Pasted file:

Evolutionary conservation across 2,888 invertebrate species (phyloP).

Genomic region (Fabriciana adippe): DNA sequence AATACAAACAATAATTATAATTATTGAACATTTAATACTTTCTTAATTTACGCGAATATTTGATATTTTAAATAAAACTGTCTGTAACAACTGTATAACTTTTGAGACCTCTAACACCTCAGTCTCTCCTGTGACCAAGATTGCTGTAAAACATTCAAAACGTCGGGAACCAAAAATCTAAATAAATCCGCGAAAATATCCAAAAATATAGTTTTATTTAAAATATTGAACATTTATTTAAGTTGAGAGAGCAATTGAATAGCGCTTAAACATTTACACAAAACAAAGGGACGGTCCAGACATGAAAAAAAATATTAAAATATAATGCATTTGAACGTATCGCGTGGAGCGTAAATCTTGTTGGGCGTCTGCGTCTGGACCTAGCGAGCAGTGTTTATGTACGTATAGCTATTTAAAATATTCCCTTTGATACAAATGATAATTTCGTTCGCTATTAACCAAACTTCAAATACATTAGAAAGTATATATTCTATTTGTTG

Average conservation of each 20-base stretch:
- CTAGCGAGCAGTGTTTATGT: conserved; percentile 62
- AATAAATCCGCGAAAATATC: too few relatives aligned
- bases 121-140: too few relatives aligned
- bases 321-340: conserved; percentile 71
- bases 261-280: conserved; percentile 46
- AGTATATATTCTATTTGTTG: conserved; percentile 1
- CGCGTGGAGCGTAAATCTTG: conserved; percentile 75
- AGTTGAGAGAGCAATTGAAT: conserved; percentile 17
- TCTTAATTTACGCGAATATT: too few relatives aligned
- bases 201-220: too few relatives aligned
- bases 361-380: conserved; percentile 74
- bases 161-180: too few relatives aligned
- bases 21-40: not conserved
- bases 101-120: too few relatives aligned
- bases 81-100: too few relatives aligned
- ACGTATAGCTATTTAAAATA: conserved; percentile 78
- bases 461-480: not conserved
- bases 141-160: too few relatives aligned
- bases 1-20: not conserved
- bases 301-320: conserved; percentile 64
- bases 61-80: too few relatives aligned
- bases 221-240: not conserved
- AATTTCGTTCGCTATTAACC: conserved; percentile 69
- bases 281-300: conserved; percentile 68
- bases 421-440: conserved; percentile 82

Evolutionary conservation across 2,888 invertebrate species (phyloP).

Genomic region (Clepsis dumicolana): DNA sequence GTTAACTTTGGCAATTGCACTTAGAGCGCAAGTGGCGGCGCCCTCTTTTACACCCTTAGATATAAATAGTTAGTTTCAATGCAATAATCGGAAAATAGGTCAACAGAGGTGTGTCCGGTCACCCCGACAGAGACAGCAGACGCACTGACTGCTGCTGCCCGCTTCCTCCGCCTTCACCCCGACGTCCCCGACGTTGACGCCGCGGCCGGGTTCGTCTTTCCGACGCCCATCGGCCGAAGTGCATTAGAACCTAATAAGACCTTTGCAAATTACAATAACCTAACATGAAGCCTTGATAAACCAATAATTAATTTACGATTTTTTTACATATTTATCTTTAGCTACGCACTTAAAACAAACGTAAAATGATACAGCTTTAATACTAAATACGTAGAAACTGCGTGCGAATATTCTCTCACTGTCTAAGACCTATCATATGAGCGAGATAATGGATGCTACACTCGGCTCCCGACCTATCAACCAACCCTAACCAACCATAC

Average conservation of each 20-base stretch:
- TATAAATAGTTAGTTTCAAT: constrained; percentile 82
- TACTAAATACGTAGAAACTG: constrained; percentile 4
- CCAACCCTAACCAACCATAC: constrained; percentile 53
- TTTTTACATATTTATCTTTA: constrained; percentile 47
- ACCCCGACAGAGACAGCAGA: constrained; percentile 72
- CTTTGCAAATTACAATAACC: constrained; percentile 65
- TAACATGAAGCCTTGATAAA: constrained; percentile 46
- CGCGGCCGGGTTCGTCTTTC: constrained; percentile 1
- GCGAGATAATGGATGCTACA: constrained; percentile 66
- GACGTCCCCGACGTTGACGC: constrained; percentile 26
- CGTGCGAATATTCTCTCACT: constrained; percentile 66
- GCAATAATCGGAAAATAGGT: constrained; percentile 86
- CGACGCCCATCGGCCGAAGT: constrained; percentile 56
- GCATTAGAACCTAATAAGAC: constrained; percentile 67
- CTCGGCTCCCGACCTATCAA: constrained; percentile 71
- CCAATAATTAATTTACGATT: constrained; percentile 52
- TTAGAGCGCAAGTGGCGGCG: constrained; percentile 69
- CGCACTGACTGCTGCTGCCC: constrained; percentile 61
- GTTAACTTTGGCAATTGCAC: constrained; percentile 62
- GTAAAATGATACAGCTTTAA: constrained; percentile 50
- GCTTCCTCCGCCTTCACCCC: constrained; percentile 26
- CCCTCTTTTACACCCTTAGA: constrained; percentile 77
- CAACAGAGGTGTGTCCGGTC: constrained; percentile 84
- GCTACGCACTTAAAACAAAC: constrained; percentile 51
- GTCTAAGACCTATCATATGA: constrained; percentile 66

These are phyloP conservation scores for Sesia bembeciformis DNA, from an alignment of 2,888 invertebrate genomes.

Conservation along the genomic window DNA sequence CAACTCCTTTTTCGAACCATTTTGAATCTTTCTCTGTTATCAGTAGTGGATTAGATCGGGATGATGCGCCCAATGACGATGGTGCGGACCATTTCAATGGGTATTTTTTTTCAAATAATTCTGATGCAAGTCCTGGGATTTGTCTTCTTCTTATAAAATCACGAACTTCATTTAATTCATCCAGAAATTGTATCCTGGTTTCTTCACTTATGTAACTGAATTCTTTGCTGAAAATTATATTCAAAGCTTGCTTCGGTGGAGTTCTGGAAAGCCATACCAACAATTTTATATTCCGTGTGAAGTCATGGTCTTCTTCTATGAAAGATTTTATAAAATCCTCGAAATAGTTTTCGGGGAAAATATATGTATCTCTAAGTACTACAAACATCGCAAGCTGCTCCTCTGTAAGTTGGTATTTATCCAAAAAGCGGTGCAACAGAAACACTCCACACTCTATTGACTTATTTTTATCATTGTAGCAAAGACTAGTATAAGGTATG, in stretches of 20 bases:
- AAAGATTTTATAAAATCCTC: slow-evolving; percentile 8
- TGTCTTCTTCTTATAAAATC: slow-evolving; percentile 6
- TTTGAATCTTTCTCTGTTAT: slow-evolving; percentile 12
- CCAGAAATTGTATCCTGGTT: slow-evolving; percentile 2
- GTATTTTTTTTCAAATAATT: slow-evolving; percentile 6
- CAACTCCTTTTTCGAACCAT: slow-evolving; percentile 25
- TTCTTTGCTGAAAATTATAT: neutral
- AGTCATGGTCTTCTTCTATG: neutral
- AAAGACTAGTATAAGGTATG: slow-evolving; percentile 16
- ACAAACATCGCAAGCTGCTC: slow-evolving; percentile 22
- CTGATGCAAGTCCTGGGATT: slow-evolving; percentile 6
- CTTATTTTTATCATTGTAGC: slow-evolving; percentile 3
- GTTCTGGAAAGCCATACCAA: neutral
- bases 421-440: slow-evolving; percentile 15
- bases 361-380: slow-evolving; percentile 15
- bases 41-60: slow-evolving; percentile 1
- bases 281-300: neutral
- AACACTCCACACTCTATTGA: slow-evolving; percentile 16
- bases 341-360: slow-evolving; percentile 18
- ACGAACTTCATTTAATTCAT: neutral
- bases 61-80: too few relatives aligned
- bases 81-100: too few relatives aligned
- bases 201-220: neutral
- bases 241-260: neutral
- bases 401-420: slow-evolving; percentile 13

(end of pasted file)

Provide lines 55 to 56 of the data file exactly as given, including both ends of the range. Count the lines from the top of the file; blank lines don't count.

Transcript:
- GCTACGCACTTAAAACAAAC: constrained; percentile 51
- GTCTAAGACCTATCATATGA: constrained; percentile 66